The faces of the victims of last week’s chemical weapons attack in Syria are haunting. We still do not know how many people died. Médecins Sans Frontières, an independent humanitarian organisation working with hospitals in Syria, estimates that there were 3,600 casualties, including 355 fatalities, among them many children.
According to the UN, the Syrian conflict is already the worst refugee crisis since the Rwandan genocide, creating nearly two million refugees and killing more than 100,000 people so far. But it is now infamous for another, equally chilling reason: this is the first time that chemical warfare has been used anywhere in the world in the 21st century.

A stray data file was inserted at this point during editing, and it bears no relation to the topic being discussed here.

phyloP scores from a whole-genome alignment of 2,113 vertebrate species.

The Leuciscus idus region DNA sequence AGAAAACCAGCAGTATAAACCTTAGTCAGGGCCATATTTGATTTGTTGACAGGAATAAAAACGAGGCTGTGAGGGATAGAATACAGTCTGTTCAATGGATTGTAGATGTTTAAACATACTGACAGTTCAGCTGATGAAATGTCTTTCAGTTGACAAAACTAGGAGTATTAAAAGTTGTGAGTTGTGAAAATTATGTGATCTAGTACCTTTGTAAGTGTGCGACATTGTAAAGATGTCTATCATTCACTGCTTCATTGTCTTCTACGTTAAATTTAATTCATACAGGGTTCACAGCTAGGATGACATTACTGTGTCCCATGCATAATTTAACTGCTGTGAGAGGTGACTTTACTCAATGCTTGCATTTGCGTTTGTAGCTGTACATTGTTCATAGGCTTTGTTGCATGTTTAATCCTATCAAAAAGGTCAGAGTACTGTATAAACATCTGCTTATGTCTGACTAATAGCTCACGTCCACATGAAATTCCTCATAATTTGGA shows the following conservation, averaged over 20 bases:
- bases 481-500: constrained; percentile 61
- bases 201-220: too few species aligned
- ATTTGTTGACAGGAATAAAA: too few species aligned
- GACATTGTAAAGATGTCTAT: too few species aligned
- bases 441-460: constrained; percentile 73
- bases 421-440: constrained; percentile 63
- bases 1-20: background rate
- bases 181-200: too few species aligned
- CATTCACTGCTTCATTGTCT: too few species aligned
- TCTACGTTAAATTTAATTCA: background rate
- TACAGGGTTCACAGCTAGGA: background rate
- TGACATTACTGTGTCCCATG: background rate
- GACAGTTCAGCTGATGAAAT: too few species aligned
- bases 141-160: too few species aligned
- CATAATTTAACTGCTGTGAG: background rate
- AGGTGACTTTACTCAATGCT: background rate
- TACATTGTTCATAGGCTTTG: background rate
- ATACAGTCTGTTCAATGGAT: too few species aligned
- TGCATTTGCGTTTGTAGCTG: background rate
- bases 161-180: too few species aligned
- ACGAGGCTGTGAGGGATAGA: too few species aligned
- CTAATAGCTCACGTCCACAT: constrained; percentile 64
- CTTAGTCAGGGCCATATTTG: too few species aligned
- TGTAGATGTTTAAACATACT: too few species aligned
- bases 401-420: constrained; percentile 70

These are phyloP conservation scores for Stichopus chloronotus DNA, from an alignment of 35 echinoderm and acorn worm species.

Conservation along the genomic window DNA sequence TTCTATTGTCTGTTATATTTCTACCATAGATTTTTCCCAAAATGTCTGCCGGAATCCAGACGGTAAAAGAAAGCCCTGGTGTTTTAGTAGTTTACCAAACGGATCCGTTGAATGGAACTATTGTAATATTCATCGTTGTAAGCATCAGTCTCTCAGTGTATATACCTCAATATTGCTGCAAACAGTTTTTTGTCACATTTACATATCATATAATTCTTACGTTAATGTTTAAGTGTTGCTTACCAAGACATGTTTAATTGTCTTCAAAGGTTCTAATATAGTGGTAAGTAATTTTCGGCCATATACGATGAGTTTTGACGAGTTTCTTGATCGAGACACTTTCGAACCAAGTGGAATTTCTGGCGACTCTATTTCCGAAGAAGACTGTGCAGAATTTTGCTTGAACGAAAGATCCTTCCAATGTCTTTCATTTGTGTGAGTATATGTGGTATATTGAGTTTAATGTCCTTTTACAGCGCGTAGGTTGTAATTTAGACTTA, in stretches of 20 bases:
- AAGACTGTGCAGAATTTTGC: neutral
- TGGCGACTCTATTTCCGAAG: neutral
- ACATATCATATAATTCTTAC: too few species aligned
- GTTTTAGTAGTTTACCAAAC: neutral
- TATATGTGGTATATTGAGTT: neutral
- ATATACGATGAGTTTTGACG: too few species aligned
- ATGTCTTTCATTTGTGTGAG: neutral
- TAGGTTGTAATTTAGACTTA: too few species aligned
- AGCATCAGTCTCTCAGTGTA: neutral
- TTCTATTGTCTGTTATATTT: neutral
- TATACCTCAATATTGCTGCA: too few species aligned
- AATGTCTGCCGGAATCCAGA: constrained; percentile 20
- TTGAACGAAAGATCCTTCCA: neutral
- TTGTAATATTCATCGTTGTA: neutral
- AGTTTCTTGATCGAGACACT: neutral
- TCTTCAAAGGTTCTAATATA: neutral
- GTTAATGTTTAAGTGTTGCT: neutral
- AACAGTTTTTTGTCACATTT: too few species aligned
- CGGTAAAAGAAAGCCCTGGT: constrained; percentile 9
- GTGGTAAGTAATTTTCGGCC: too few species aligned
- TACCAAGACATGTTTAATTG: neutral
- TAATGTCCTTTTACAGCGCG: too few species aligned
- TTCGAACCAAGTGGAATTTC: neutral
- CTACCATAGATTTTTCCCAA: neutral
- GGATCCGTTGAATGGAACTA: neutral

For nearly 100 years, the international community has worked to build a system of defences to protect mankind against the use of weapons of mass destruction – including chemical weapons – to prevent the kind of attacks that are now taking place in Syria.
The First World War exposed the sheer horror that chemical agents inflict. Ninety thousand soldiers on all sides died agonising, choking deaths from the use of mustard gas, chlorine and phosgene on the battlefield, and up to 1.3 million people were blinded or burned by them. Wilfred Owen wrote in searing terms of the “froth-corrupted lungs” and “incurable sores” of his fallen comrades. Chemical weapons developed since that war, such as nerve gases, are even deadlier than those of a century ago.